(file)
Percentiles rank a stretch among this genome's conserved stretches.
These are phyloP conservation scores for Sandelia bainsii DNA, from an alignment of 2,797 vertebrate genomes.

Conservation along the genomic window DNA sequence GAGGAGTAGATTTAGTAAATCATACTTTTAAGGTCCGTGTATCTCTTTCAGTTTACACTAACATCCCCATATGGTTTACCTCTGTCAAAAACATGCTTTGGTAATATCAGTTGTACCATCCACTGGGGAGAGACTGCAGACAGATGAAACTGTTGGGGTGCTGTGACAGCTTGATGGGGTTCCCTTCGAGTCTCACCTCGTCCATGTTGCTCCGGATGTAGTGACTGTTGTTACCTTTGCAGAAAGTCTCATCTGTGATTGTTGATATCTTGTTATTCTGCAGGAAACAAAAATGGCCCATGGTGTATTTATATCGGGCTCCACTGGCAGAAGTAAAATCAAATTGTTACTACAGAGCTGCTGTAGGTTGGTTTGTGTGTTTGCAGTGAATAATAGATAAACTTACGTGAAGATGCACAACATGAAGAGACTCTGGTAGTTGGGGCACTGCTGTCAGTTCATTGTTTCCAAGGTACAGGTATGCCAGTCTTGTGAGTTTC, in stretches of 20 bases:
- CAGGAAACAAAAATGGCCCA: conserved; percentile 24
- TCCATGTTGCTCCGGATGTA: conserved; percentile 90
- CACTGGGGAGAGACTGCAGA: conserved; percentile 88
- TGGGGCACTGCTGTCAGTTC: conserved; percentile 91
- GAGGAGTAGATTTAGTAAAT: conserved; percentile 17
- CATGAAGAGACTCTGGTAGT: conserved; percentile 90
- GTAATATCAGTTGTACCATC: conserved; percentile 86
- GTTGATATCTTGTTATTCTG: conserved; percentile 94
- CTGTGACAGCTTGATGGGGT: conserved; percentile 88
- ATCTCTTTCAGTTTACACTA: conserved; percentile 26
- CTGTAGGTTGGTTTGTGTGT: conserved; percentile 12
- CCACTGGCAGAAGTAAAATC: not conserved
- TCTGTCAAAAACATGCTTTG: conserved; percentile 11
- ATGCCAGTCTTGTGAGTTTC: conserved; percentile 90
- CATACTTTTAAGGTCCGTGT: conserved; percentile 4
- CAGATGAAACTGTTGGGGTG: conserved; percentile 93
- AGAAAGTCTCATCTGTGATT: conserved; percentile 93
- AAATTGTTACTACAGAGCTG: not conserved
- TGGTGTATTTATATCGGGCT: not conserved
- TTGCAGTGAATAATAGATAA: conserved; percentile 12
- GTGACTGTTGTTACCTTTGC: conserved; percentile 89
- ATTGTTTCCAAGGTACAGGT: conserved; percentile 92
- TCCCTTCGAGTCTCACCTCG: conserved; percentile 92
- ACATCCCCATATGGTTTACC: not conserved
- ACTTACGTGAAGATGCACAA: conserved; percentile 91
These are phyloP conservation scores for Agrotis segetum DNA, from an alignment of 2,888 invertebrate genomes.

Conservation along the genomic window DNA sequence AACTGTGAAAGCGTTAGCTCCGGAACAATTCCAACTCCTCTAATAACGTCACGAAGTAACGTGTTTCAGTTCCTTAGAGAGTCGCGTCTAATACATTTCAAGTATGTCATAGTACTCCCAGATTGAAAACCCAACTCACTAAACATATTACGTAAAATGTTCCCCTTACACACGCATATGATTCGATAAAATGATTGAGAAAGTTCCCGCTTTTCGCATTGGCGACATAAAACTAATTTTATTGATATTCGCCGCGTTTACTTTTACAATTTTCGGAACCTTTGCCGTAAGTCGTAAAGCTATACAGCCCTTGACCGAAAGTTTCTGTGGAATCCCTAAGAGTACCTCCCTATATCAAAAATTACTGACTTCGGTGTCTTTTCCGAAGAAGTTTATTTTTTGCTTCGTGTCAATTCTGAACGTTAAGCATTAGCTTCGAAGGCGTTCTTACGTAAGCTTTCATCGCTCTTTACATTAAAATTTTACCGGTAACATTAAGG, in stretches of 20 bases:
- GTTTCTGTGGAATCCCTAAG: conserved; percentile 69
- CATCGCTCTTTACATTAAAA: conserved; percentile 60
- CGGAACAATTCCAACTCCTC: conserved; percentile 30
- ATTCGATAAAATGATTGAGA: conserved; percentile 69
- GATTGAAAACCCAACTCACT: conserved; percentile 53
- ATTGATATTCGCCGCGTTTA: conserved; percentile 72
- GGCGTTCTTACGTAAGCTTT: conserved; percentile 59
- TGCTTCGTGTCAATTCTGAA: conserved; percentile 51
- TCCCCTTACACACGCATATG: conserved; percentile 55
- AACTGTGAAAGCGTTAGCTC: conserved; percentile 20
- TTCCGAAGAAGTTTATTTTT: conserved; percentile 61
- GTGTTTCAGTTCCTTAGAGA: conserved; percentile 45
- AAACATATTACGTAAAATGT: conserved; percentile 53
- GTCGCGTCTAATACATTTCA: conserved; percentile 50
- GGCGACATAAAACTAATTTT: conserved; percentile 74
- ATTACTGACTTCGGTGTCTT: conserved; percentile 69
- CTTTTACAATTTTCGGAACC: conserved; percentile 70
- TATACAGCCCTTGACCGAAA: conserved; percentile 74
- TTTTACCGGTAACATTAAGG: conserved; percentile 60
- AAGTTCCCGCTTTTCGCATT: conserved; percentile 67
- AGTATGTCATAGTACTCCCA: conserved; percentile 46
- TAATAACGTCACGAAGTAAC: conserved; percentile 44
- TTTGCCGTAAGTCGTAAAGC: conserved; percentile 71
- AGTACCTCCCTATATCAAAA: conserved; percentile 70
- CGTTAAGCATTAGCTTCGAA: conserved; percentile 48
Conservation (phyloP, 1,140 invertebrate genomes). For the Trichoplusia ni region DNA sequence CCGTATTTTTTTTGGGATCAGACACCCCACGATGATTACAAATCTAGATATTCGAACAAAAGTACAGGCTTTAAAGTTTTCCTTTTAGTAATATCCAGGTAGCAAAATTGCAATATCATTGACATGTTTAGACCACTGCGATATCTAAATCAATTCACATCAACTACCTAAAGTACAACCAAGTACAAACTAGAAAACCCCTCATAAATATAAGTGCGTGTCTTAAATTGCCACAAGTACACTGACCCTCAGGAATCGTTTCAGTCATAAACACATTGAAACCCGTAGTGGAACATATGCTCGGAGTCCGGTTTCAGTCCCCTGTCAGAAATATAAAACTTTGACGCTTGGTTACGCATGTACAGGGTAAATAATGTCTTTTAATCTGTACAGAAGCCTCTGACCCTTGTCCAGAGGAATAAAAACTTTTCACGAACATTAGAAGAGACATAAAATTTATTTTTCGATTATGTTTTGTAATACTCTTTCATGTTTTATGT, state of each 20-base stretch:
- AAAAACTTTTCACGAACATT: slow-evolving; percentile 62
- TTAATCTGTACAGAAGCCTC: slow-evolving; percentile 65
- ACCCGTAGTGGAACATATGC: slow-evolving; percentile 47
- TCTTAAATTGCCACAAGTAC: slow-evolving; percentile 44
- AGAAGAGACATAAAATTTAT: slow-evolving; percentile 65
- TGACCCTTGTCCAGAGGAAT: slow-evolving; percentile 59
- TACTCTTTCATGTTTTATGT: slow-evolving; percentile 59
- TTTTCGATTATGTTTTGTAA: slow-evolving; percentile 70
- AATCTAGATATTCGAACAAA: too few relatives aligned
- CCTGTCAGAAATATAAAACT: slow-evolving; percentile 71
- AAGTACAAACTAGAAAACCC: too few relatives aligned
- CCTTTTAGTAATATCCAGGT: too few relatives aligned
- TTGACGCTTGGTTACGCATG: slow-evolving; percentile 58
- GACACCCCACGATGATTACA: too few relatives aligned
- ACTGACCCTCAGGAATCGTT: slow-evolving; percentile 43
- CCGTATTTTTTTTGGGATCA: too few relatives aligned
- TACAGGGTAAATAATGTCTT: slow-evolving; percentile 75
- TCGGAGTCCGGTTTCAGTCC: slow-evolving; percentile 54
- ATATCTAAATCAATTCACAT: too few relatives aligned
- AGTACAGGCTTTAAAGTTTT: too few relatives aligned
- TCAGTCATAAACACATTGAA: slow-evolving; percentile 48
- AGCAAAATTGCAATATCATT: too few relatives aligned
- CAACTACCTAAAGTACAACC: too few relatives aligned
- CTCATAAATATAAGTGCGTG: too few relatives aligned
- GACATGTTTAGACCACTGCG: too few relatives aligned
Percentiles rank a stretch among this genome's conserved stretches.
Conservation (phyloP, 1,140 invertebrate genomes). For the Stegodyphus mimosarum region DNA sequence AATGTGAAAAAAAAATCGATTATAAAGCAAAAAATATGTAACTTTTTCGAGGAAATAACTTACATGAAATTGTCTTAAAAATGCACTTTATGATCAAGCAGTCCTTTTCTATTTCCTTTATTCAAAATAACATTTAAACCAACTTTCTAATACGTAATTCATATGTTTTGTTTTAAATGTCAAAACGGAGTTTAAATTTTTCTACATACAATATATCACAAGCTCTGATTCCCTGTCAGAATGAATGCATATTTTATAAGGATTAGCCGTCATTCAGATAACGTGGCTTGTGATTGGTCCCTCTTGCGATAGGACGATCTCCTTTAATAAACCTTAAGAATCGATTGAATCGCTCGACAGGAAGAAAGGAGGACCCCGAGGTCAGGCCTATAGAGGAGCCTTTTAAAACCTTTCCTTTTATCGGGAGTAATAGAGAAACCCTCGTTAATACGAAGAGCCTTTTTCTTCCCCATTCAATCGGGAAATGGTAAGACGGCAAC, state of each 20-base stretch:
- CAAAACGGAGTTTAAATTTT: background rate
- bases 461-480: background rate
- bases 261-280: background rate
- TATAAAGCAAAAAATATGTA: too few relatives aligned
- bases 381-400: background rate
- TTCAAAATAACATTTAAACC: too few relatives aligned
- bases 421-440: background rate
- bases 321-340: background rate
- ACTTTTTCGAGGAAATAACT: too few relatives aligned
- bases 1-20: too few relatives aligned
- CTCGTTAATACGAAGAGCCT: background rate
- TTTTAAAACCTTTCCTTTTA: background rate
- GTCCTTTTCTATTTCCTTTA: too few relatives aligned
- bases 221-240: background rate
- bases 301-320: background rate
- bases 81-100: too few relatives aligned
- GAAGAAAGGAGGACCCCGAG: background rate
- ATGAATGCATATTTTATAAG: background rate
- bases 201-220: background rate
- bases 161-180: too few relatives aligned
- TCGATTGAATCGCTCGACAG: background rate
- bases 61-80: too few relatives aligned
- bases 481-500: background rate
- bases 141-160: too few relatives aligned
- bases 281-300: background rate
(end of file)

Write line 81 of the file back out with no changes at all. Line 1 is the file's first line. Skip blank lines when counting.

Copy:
- GACATGTTTAGACCACTGCG: too few relatives aligned